Mercenaries 2: World in Flames PS3, Xbox 360 Review

The wait for Mercenaries to jump from Playstation 2 and Xbox to Playstation 3 and Xbox 360 has been a long one, bringing with it building anticipation for greatness with each passing month. With Mercenaries 2: World in Flames, Pandemic and EA have brought together today’s “in” gaming trends: sandbox-style gameplay, destructible environments and cooperative play to offer a decent gaming package, but not a great one as hoped.

Mercenaries 2’s set-up is amusing to say the least, foreshadowing a tone for a number of smile-cracking cut-scenes to come. Despite which Merc chosen to play as, that character is shot in the rear end by Ramon Solano, Venezuela’s richest man who double crosses the Merc after a successful contract is completed. The game is spent hunting down self-appointed President Solano by fighting through the Venezuelan army and Solano’s supporters.

The sandbox environment of Mercenaries 2 is either influenced by or ripped off of Grand Theft Auto with an emphasis on military warfare sans loitering prostitutes. The world at-large goes on whether accepting a contract (re: mission) or not and playing different factions (re: gangs), vital to quickly building arms and a hugely positive cash flow in a timely manner.

Sandbox action/adventure games are more often than not plagued by core gameplay inadequacies and unfortunately Mercenaries 2 is no different. Any weapon that fires a bullet projectile is frustrating to hit a target with. Bullets appear to hit their mark but don’t, or strike an enemy who barely flinches as a result. As such, the aiming reticule is near worthless when trying to hit an enemy from any moderate distance, despite which type of gun is selected.

Running out of ammunition while in the thick of battle leads to an unexpected discovery in Mercenaries 2, one that dramatically shifts approaching missions for the rest of the game. The only way to incapacitate an enemy without ammo is with a melee attack requiring a single, simple button click. All it takes is one hit to any enemy and he falls dead. Rather than waste a full clip shooting at enemies from a distance in hopes enough bullets will actually hit them, it is much easier to run or drive up to them and knock them upside the head with the butt of an empty yet oddly more effective gun.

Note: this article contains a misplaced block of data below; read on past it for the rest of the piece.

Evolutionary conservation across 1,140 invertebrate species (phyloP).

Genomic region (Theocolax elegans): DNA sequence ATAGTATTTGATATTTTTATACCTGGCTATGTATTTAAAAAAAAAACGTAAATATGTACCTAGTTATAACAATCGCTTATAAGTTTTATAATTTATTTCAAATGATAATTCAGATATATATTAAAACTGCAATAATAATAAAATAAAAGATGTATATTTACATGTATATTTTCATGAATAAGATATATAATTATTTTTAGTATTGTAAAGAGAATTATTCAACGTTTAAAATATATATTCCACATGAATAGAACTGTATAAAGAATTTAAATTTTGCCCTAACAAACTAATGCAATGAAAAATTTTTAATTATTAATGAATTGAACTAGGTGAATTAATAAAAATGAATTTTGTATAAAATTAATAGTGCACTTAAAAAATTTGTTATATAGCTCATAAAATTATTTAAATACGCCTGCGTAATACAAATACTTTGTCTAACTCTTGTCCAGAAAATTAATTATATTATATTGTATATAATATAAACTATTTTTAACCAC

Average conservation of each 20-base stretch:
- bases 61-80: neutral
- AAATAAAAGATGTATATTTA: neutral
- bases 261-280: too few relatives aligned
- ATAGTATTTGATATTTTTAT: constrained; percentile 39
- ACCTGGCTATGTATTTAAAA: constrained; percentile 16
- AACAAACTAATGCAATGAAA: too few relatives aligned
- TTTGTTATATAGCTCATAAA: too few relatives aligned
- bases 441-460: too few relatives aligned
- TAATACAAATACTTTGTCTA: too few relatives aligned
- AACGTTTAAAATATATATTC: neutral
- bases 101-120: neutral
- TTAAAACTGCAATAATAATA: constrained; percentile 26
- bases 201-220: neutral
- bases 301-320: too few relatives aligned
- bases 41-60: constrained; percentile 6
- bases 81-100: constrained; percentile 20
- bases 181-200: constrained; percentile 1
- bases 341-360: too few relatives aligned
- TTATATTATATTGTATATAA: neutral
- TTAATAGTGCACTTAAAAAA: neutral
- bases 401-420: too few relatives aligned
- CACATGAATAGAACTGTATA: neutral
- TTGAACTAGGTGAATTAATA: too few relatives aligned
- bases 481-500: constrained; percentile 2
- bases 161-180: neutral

The biggest oddity in Mercenaries 2 is wired through the AI, or lack thereof. In the opening mission’s first hostile confrontation it appeared as if AI opponents were on the ball. One moved around a large rock using it as cover, taking shots whenever the opportunity presented itself. Then suddenly for no apparent reason the soldier stood still in the open, as if he saw Chavez’s Spirit Horse riding towards him. Needless to say he didn’t last much longer and the sketchy AI was outed.

The AI’s erratic behavior persists deeper into the game, sometimes sending enemies bull rushing to their demise with no sufficient cover or purpose, and other times leaving enemies wandering aimlessly or staring off into the abyss. They don’t always fire when you’re out in the open, or they might take a couple shots and then stop firing for a few seconds, then fire again. This behavior carries over into friendly AI, as well, who seems to operate on their own personal agenda.

Saving Mercenaries 2 and driving the fun is anything that goes “boom,” i.e. rocket launchers, tanks, grenades and missiles from aircraft. It’s a great feeling to launch a rocket into a structure from a distance, see the explosion followed by multiple secondary explosions from an adjoining structure seconds later. Things blow up real good, real often, which is real fun to partake in.

Pandemic has also done an admirable job working the factions into the gameplay whether providing vehicle and weapons upgrades or serving up death blossom-like surgical air strikes. It’s always nice to know someone has your back when your AI comrades make tactical battlefield decisions devoid of any semblance of logic.

The best way to light up the sandbox world in Mercenaries 2 is to forget about bad AI partners and play with a bud via co-op on or offline. Pandemic has structured cooperative play so one player joins the host’s game and accumulates money and fuel usable in their own game. Money accumulation is especially important as the online leaderboards for cash acquired are already highly competitive. On the downside, that player’s progress through the story is not transferred back into their own game. This should have been included, along with a third cooperative player since there are three Mercs to choose from at the outset.

Mercenaries 2 is the first appearance for the young franchise on a next-gen console which brought with it high expectations for jaw-dropping audio and visuals. Pandemic came through on the audio with a loud, though front heavy Dolby Digital mix and above average voiceovers. The visuals, however, suffer from simplicity in their design, textures and lighting to possibly run smoother in a sandbox environment. Action-intense cut-scenes are also prone to tearing, not something anyone wants to see on what should be a cutting edge presentation.

Both Playstation 3 and Xbox 360 versions suffer from atrocious mission load times, including a dreaded five-minute plus initial install to the hard-drive on PS3. All the waiting, AI and firearm issues can’t take away from the primal enjoyment of blowing up everything in sight, especially with a friend. If playing to make things go “boom” puts a smile on your face, the time to take on Venezuela is at hand.

– Dan Bradley

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